“What is the point in my own strength? A thief is in the north, another down in Nubia. And here I sit between an Asian and a Nubian. Each man has his slice of Egypt and the land is partitioned. No man can pass through it as far from the South as to the North. No man can be at ease while they are milked by the taxes of the Asiatics. I will grapple with him that I might crush his belly. For my desire is to rescue Egypt that the Asiatics have destroyed.”

Following this was the zenith of ancient Egyptian civilisation as the New Kingdom came to conquer regions stretching from modern Sudan to Turkey in what is often referred to as “the Egyptian Empire”. So between successive wars and migrations there was already significant gene flow between North East Africa and the Near East in Antiquity in addition to the trade network that was essential to Mediterranean civilisation.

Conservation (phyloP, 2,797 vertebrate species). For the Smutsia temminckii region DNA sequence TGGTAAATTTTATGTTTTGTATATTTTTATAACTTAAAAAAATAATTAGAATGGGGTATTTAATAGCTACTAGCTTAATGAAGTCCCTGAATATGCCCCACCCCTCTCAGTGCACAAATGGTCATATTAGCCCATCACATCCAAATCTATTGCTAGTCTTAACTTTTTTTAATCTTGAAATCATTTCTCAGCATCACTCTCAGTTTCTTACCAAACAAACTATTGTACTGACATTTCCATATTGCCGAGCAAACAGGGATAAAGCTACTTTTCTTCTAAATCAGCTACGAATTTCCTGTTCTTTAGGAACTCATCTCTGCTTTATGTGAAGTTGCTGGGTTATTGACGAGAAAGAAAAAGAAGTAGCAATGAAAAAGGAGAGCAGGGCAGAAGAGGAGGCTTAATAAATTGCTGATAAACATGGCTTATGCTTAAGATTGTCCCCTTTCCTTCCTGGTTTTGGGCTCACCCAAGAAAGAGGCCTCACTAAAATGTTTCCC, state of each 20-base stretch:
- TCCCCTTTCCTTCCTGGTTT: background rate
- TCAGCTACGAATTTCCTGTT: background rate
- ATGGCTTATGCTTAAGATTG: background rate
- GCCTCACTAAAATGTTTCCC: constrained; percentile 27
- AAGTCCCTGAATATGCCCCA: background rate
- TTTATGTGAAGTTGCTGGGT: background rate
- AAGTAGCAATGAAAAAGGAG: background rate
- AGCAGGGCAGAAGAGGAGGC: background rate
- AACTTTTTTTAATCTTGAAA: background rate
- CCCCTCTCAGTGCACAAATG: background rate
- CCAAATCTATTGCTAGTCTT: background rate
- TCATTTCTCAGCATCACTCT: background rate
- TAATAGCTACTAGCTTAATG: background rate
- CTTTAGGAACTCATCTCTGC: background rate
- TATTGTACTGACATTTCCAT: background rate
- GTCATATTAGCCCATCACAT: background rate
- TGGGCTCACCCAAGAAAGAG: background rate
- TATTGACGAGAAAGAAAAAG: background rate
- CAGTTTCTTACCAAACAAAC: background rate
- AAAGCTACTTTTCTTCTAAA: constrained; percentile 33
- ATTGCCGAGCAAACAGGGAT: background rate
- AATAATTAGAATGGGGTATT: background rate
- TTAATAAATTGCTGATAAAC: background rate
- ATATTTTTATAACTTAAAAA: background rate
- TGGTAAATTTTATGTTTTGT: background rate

Given the geographical difference between Upper, Middle and Lower Egypt the cultural and ethnic makeup of the land was never uniform but is better described as being familiar. This is reflected in modern Egypt where there is actually still some diversity between Egyptians in regions like Alexandria and Egyptians in regions like Qena but again, modern Egyptians share a common ethnic origin despite regional variation.

Thee predominant assumption that this diversity in pigmentation is solely attributable to the mixing of ethnic groups has been challenged in more recent scholarship even as it has enjoyed popularity